Amber Crabbe, Transportation and Land Use Coalition, Oakland


Did he buy a Hummer?
I don't know where Chris Thompson looked for information on AC Transit's Express Bus funding, but if he had looked at page 10 of the Measure B Expenditure Plan, he would see that the $18,000,000 of Tier 1 money for these projects was allocated to either San Pablo Avenue or Telegraph Avenue. There is much more additional Tier 2 money allocated for these and other projects. I don't know why Chris Peeples and Jim Gleich didn't tell him this, since they were on the Expenditure Plan Committee. Undoubtedly it was from being blindsided by an unprepared reporter.

I also don't understand why Mr. Thompson is so upset with the idea of giving back some of the lanes that were originally dedicated to transit back for that use, especially when that use would be much more flexible than it originally was. Most of the streets in the country are dedicated solely to automobiles. Undoubtedly more people travel the Telegraph/International corridor in buses than do in cars. What is the problem with even discussing giving a mere third or less of the street back to the majority of the people who use it? Has he bought a new double-wide Hummer? Or does Mr. Thompson just think the people who use buses are the new minority for him to kick around?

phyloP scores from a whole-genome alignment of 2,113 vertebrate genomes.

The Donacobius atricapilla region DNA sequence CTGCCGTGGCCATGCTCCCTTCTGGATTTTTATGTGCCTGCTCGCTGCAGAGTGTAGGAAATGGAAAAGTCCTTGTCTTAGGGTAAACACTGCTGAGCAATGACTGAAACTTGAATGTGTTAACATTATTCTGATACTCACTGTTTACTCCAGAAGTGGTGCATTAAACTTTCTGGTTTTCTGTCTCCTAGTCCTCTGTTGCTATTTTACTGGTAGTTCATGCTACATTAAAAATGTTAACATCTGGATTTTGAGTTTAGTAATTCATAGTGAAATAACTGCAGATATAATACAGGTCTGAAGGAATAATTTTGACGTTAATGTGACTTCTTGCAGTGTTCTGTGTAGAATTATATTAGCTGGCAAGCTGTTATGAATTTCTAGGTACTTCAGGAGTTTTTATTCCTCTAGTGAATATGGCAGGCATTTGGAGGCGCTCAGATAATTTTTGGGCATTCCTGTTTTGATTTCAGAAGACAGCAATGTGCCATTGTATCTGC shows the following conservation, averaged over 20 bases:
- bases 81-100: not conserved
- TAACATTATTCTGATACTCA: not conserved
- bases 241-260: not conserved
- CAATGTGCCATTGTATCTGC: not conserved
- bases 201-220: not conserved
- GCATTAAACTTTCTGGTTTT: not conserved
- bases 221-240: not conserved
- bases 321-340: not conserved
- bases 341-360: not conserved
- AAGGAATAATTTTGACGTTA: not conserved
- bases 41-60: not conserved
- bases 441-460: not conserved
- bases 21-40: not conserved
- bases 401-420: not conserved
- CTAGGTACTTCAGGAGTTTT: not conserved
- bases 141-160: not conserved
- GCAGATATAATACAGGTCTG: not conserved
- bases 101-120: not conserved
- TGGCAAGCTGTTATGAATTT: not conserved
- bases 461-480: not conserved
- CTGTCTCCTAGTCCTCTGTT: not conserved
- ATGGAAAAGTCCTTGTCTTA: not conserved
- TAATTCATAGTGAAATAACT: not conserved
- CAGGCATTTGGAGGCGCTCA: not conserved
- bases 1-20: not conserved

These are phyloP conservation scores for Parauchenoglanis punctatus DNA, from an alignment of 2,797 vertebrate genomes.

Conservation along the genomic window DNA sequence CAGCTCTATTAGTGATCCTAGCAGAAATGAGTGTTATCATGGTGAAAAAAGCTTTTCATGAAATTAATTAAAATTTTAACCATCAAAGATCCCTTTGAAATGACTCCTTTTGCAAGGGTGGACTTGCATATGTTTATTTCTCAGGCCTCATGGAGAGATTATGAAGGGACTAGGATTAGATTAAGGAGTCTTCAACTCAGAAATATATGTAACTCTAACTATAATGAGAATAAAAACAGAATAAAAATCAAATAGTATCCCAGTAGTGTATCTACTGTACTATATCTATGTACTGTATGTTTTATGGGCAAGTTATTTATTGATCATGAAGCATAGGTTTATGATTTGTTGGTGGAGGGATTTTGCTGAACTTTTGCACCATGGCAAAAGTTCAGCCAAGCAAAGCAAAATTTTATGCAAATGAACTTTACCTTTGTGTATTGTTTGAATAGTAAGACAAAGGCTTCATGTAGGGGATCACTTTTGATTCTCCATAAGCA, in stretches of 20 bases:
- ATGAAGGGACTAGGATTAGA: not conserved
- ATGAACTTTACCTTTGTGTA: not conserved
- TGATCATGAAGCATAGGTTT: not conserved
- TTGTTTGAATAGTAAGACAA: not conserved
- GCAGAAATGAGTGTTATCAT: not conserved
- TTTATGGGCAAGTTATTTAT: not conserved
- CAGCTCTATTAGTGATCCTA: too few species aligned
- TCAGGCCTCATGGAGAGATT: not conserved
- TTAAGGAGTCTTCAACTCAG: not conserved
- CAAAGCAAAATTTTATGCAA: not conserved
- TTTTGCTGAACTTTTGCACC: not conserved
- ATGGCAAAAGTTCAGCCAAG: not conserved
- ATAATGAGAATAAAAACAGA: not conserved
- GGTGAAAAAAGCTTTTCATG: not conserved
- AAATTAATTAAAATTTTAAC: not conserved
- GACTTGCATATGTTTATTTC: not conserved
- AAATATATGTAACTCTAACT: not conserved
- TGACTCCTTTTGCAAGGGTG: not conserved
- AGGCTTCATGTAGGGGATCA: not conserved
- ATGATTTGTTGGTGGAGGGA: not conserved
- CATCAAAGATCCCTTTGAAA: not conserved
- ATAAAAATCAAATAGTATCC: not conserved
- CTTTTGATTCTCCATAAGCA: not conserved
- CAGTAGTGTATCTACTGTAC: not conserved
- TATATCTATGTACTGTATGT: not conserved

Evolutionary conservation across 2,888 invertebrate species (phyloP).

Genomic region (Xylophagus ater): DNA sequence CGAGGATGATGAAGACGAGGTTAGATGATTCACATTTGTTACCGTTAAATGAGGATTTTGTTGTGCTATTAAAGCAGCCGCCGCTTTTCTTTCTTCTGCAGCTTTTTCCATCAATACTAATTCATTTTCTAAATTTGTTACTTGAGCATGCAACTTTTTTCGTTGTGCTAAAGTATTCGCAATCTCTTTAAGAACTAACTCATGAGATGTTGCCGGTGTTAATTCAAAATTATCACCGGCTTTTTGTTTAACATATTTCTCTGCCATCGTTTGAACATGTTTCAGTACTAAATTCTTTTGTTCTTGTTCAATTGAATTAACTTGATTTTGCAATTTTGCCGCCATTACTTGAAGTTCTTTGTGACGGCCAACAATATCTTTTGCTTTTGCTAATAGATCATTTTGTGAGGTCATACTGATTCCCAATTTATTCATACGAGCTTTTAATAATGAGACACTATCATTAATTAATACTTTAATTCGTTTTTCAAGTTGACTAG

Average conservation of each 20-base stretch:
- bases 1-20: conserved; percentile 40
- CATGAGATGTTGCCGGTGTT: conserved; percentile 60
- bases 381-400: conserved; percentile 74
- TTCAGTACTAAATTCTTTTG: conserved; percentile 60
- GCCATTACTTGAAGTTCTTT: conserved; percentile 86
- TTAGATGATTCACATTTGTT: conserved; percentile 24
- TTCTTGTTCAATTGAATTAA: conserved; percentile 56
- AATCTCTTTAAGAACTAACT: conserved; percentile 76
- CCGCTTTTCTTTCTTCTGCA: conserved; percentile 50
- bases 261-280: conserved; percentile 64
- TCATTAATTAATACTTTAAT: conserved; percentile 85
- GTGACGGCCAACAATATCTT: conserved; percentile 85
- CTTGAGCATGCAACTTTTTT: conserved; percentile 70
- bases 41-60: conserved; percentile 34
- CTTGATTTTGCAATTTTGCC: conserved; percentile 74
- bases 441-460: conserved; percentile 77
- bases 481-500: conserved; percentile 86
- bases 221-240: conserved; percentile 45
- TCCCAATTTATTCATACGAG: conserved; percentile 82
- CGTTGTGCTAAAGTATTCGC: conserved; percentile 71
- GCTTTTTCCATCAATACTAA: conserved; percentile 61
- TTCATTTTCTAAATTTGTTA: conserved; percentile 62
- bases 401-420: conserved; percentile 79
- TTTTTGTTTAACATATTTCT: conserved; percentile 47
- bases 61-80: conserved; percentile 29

Bruce De Benedictis, Oakland


Consider the benefits
I was surprised and distressed to read Chris Thompson's sweeping criticism of AC Transit's proposal to have dedicated bus lanes on Telegraph and International Boulevard. He seems to disregard the presumed purpose of dedicated lanes: to make bus transit faster, more efficient, and more reliable. Yes, this will impede car traffic, but that's just the "cost" half of a cost/benefit analysis; a more thoughtful critique would have weighed both.

While it may be true that "the concept has barely been tested in cities around the country," this concept has been implemented with much success in cities around the world. A great example is Curitiba, Brazil, a city that's seen as an exemplar for sustainable urban planning for many reasons, one of which is its exceptional public transit system. In the mid-1970s, Curitiba implemented a ground-breaking bus system, one of whose central attributes is its dedicated lanes. The result: the bus system runs extraordinarily efficiently and, although the city has more cars per capita than any other city in the nation (besides Brasilia) 75 percent of all commuters use the bus. Due to this, air pollution levels are some of the lowest in the country. Traffic has diminished by 30 percent since 1974, although population has doubled.

It seems odd to me that Mr. Thompson would bemoan buses getting in the way of cars and creating traffic; a good public transportation system has the goal of making its use so attractive that fewer people commute by car altogether. If dedicated lanes encourage this long-term goal, so much the better.
Kristin Traicoff, Berkeley